You’re probably already aware that older homes might have asbestos in their insulation or in their flooring materials. But there are lots of other sources of asbestos that many people might not know about, simply because they are not as publicized. Here are five common items that might still contain asbestos:
1. Bowling balls – Whether you are just an avid bowler or whether you own your own ball and shoes, you might not know that your bowling ball could have been made with asbestos. The most common materials for these balls was a combination of fiberglass and asbestos (two dangerous materials, used together). Those who spend a lot of time around old bowling balls, like those who worked in pro shops, might have been exposed.
2. Talcum powder – Talcum powder has been getting a lot of attention recently for its dangerous ingredients, but did you know that asbestos might be one of them? This mineral is surprisingly common and is not just found in straight talcum powder. It’s used in chalk, in ceramics, and even in pharmaceuticals. The issue is that talc and asbestos are often found close to one another and there is often cross contamination.
3. Crayons – A recent study into asbestos and children’s toys found that some crayons contain asbestos. Of the twenty-eight boxes that were tested as a part of the study, four contained asbestos. Crime scene investigation kits were all tested, and of the twenty-one tested, two contained asbestos.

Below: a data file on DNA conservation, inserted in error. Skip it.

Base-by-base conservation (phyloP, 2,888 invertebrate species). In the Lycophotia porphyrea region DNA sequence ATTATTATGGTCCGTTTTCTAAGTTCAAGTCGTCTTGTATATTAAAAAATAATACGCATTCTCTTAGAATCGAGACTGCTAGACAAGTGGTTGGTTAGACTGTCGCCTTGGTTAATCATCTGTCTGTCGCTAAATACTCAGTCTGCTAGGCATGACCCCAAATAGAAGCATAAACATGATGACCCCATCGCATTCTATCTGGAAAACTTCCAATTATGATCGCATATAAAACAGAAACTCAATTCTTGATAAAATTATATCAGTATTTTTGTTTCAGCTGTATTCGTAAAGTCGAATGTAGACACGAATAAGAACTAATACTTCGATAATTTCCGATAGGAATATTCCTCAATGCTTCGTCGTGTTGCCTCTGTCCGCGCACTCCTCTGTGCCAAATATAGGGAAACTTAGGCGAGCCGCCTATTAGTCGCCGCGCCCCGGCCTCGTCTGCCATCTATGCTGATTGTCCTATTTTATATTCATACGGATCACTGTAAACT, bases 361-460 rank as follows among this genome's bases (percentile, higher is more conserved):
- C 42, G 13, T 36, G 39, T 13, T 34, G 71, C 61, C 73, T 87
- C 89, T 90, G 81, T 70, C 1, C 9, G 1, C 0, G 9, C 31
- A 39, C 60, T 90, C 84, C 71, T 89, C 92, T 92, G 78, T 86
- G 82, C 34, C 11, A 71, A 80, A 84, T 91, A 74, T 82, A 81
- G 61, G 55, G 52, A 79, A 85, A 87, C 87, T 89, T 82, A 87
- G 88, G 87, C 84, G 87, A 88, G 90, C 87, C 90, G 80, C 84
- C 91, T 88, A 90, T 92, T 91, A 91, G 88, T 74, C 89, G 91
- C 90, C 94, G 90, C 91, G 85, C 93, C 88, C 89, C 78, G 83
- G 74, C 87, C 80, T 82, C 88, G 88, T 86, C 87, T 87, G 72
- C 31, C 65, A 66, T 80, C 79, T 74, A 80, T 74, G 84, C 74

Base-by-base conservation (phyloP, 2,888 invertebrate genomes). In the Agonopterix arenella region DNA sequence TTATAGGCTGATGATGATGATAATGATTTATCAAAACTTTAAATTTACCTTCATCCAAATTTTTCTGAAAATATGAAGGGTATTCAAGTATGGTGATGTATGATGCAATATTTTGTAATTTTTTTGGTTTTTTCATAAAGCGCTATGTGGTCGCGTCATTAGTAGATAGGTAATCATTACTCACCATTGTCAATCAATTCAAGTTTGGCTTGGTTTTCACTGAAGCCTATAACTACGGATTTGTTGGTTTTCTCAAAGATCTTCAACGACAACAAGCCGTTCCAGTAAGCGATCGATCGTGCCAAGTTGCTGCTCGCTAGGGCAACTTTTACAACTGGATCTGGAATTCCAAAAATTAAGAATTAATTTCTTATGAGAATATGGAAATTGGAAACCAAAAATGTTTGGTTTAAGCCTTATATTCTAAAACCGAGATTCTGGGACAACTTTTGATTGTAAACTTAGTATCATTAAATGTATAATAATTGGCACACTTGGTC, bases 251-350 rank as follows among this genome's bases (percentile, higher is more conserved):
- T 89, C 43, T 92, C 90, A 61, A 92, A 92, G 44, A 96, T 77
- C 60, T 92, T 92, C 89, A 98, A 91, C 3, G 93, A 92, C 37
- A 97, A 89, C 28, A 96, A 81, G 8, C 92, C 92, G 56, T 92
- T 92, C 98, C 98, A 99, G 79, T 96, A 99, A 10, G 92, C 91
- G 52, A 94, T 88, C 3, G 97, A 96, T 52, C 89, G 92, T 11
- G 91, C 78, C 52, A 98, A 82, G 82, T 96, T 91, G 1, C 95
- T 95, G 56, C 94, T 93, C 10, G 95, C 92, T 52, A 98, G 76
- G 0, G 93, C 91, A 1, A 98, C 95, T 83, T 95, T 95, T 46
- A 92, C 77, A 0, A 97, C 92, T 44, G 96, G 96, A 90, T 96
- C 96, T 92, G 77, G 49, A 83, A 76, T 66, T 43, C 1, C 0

4. Clay – You and your kids already know that you shouldn’t eat clay and that it is important to wash your hands after using it, but if the clay that you are using has been contaminated with asbestos, it is possible that even washing your hands is not enough to protect you. If contaminated clay is put in the mouth by an unsuspecting child, they could be ingesting asbestos fibers, which could cause serious health problems down the road.
5. Books and their bindings – If you’re a book lover, this one might be difficult to hear. Researchers have found that many books were both intentionally and unintentionally contaminated with asbestos. Many books bound before the mid-1900s are likely to contain some form of asbestos in their binding, which means that they should never be burned.